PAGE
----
A combination of dipyridamole and aspirin (Acetylsalicylic acid/dipyridamole) is FDA-approved for the secondary prevention of stroke and has a bleeding risk equal to that of aspirin use alone. Dipyridamole absorption is pH-dependent and concomitant treatment with gastric acid suppressors (such as a proton pump inhibitor) will inhibit the absorption of liquid & plain tablets. Modified release preparations are buffered and absorption is not affected.
However, it is not licensed as monotherapy for stroke prophylaxis, although a Cochrane Review suggested that dipyridamole may reduce the risk of further vascular events in patients presenting after cerebral ischemia.
A triple therapy of aspirin, clopidogrel, and dipyridamole has been investigated, but this combination led to an increase in adverse bleeding events.
Vasodilation occurs in healthy arteries, whereas stenosed arteries remain narrowed. This creates a "steal" phenomenon where the coronary blood supply will increase to the dilated healthy vessels compared to the stenosed arteries which can then be detected by clinical symptoms of chest pain, electrocardiogram and echocardiography when it causes ischemia.
Flow heterogeneity (a necessary precursor to ischemia) can be detected with gamma cameras and SPECT using nuclear imaging agents such as Thallium-201, Tc99m-Tetrofosmin and Tc99m-Sestamibi. However, relative differences in perfusion do not necessarily imply any absolute decrease in blood supply in the tissue supplied by a stenosed artery.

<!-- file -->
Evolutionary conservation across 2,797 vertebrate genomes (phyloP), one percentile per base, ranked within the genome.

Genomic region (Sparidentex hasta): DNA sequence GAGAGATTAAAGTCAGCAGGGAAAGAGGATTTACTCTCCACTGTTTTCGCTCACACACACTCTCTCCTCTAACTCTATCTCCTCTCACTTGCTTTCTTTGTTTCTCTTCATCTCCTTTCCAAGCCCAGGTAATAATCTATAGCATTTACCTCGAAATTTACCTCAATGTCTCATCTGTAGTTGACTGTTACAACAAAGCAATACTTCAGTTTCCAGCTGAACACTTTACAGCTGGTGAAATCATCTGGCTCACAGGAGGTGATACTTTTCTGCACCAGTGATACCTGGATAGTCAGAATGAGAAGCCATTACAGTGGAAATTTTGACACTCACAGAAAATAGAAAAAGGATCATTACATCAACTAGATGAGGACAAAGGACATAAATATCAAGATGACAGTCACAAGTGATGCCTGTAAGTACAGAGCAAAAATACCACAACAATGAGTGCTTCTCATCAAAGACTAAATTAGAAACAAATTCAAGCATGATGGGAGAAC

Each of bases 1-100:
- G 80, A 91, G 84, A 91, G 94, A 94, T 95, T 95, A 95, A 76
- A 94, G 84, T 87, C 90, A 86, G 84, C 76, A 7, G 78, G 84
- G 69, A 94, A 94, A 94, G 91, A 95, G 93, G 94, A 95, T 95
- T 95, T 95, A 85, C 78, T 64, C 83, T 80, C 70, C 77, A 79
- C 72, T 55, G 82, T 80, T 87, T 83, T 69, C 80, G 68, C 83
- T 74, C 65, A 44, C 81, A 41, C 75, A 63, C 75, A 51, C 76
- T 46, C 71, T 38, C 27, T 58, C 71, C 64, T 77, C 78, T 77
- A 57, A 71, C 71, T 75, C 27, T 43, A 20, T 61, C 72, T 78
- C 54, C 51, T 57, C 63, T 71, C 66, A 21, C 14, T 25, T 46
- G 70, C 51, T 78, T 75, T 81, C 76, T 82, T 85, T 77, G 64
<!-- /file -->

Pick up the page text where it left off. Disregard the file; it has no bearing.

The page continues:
Dipyridamole overdose can be treated with aminophylline which reverses its dilating effect on the blood vessels. Symptomatic treatment is recommended, possibly including a vasopressor drug. Gastric lavage should be considered. Administration of xanthine derivatives (e.g., aminophylline) may reverse the hemodynamic effects of dipyridamole overdose. Since dipyridamole is highly protein bound, dialysis is not likely to be of benefit.
^ abcBrown DG, Wilkerson EC, Love WE (March 2015). "A review of traditional and novel oral anticoagulant and antiplatelet therapy for dermatologists and dermatologic surgeons". Journal of the American Academy of Dermatology72 (3): 524–34. doi:10.1016/j.jaad.2014.10.027. PMID25486915.
^Dixon BS, Beck GJ, Vazquez MA, et al; DAC Study Group. Effect of dipyridamole plus aspirin on hemodialysis graft patency. N Engl J Med. 2009;360(21):2191-2201